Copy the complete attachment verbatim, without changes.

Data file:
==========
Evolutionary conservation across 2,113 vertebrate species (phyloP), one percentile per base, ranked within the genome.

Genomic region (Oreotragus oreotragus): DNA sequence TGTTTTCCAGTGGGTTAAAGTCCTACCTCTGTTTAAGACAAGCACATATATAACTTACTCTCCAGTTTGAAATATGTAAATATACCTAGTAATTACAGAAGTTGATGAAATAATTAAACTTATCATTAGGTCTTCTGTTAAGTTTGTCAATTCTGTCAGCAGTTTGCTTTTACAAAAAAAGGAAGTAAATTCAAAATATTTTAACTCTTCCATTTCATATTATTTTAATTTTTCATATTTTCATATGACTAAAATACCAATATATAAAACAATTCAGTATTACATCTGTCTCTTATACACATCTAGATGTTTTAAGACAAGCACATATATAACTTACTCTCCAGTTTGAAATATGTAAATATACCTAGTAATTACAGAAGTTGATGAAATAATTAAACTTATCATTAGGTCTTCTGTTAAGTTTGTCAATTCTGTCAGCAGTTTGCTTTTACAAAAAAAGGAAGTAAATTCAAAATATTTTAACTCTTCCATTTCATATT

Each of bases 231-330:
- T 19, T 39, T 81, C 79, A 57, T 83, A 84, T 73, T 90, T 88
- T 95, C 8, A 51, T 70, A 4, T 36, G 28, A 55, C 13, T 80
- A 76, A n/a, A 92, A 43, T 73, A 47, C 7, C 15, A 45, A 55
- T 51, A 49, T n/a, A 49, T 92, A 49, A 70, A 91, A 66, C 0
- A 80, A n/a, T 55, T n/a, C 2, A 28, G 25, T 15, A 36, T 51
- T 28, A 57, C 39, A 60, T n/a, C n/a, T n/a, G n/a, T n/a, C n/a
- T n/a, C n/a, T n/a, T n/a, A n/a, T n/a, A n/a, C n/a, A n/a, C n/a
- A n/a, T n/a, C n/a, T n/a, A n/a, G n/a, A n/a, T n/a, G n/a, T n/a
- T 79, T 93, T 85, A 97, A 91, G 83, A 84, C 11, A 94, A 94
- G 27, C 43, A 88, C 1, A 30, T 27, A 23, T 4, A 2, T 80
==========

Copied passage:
Evolutionary conservation across 2,113 vertebrate species (phyloP), one percentile per base, ranked within the genome.

Genomic region (Oreotragus oreotragus): DNA sequence TGTTTTCCAGTGGGTTAAAGTCCTACCTCTGTTTAAGACAAGCACATATATAACTTACTCTCCAGTTTGAAATATGTAAATATACCTAGTAATTACAGAAGTTGATGAAATAATTAAACTTATCATTAGGTCTTCTGTTAAGTTTGTCAATTCTGTCAGCAGTTTGCTTTTACAAAAAAAGGAAGTAAATTCAAAATATTTTAACTCTTCCATTTCATATTATTTTAATTTTTCATATTTTCATATGACTAAAATACCAATATATAAAACAATTCAGTATTACATCTGTCTCTTATACACATCTAGATGTTTTAAGACAAGCACATATATAACTTACTCTCCAGTTTGAAATATGTAAATATACCTAGTAATTACAGAAGTTGATGAAATAATTAAACTTATCATTAGGTCTTCTGTTAAGTTTGTCAATTCTGTCAGCAGTTTGCTTTTACAAAAAAAGGAAGTAAATTCAAAATATTTTAACTCTTCCATTTCATATT

Each of bases 231-330:
- T 19, T 39, T 81, C 79, A 57, T 83, A 84, T 73, T 90, T 88
- T 95, C 8, A 51, T 70, A 4, T 36, G 28, A 55, C 13, T 80
- A 76, A n/a, A 92, A 43, T 73, A 47, C 7, C 15, A 45, A 55
- T 51, A 49, T n/a, A 49, T 92, A 49, A 70, A 91, A 66, C 0
- A 80, A n/a, T 55, T n/a, C 2, A 28, G 25, T 15, A 36, T 51
- T 28, A 57, C 39, A 60, T n/a, C n/a, T n/a, G n/a, T n/a, C n/a
- T n/a, C n/a, T n/a, T n/a, A n/a, T n/a, A n/a, C n/a, A n/a, C n/a
- A n/a, T n/a, C n/a, T n/a, A n/a, G n/a, A n/a, T n/a, G n/a, T n/a
- T 79, T 93, T 85, A 97, A 91, G 83, A 84, C 11, A 94, A 94
- G 27, C 43, A 88, C 1, A 30, T 27, A 23, T 4, A 2, T 80